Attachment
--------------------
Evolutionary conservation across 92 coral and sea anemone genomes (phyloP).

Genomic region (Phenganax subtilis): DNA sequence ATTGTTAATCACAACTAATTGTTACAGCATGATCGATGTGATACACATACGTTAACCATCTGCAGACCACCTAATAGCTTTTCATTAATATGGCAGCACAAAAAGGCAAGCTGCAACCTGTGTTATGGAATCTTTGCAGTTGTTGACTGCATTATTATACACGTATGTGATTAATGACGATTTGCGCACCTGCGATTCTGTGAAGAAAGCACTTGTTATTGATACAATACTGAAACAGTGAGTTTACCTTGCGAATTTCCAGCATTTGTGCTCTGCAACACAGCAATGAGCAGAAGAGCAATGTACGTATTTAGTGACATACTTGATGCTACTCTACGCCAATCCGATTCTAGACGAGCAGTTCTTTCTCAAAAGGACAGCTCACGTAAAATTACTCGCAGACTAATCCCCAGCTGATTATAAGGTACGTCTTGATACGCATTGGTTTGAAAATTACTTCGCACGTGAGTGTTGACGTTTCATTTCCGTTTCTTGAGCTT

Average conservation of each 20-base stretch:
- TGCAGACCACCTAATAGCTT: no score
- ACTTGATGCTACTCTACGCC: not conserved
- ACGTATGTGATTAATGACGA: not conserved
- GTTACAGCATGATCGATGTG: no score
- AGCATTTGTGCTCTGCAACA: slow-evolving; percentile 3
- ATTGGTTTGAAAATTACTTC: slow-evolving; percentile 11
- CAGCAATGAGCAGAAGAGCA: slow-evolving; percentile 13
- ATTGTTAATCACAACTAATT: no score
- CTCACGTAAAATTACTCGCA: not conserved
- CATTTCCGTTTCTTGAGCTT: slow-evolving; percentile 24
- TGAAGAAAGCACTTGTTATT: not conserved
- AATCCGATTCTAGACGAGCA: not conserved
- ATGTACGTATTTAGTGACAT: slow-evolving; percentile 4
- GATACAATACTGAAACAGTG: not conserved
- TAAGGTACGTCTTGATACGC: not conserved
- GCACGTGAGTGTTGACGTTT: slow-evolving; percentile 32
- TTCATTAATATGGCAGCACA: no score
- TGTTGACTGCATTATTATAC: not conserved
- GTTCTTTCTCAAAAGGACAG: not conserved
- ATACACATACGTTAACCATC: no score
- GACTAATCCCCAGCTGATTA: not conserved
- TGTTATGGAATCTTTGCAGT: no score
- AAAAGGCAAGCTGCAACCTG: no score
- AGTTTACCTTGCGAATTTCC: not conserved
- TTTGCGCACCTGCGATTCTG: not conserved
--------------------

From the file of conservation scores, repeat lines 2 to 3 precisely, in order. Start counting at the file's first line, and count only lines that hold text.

Genomic region (Phenganax subtilis): DNA sequence ATTGTTAATCACAACTAATTGTTACAGCATGATCGATGTGATACACATACGTTAACCATCTGCAGACCACCTAATAGCTTTTCATTAATATGGCAGCACAAAAAGGCAAGCTGCAACCTGTGTTATGGAATCTTTGCAGTTGTTGACTGCATTATTATACACGTATGTGATTAATGACGATTTGCGCACCTGCGATTCTGTGAAGAAAGCACTTGTTATTGATACAATACTGAAACAGTGAGTTTACCTTGCGAATTTCCAGCATTTGTGCTCTGCAACACAGCAATGAGCAGAAGAGCAATGTACGTATTTAGTGACATACTTGATGCTACTCTACGCCAATCCGATTCTAGACGAGCAGTTCTTTCTCAAAAGGACAGCTCACGTAAAATTACTCGCAGACTAATCCCCAGCTGATTATAAGGTACGTCTTGATACGCATTGGTTTGAAAATTACTTCGCACGTGAGTGTTGACGTTTCATTTCCGTTTCTTGAGCTT

Average conservation of each 20-base stretch: